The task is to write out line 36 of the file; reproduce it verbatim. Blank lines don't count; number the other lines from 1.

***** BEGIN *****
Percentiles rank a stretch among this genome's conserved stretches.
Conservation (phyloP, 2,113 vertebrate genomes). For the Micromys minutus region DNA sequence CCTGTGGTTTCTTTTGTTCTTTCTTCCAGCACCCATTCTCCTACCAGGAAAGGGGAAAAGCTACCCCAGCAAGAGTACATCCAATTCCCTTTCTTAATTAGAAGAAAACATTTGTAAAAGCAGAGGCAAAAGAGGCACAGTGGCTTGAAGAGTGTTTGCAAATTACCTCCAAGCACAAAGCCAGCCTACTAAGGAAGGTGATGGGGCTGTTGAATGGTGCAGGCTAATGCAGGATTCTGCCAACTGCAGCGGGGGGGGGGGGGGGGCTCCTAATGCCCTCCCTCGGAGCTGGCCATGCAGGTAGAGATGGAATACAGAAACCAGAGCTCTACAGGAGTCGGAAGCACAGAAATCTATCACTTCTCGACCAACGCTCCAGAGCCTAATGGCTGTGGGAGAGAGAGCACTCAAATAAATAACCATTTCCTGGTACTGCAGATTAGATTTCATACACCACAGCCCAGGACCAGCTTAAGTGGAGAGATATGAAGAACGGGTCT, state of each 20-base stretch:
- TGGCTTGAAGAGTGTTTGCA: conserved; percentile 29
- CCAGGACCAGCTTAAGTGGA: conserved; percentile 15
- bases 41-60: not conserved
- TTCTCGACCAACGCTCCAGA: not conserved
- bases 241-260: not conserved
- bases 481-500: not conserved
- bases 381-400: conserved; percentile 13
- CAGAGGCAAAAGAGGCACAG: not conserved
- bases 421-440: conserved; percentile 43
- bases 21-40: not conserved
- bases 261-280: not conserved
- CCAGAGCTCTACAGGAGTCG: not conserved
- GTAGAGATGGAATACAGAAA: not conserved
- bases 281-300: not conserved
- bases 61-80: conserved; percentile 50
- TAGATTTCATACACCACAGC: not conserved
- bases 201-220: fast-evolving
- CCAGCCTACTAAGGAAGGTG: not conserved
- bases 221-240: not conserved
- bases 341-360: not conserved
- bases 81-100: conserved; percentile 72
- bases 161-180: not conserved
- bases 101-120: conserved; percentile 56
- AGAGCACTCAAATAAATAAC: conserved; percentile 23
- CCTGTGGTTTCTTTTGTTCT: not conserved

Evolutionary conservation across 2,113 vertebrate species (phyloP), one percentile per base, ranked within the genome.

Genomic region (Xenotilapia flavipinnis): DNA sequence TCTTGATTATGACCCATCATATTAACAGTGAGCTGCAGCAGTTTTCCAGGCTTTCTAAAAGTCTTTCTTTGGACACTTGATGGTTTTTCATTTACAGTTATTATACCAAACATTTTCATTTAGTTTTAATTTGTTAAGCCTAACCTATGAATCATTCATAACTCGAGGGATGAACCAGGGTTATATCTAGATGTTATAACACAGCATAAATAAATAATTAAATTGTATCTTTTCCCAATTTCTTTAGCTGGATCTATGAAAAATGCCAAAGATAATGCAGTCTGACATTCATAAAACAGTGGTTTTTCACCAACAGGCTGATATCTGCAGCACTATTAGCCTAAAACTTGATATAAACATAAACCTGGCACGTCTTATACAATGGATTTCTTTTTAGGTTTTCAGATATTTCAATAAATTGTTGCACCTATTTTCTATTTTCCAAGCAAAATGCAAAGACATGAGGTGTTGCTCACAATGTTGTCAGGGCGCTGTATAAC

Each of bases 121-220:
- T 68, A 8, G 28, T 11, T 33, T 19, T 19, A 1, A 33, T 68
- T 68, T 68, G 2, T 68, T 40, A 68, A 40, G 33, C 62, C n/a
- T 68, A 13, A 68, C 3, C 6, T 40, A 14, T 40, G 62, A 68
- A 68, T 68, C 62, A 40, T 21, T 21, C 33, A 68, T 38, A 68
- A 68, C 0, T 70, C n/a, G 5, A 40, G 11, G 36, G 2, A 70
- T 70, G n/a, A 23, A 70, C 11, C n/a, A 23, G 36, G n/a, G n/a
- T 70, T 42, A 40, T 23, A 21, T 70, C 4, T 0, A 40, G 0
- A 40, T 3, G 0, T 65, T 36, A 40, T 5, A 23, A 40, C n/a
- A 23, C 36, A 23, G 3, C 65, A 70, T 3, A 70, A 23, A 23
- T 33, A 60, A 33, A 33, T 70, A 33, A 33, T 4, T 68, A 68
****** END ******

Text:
- T 70, G n/a, A 23, A 70, C 11, C n/a, A 23, G 36, G n/a, G n/a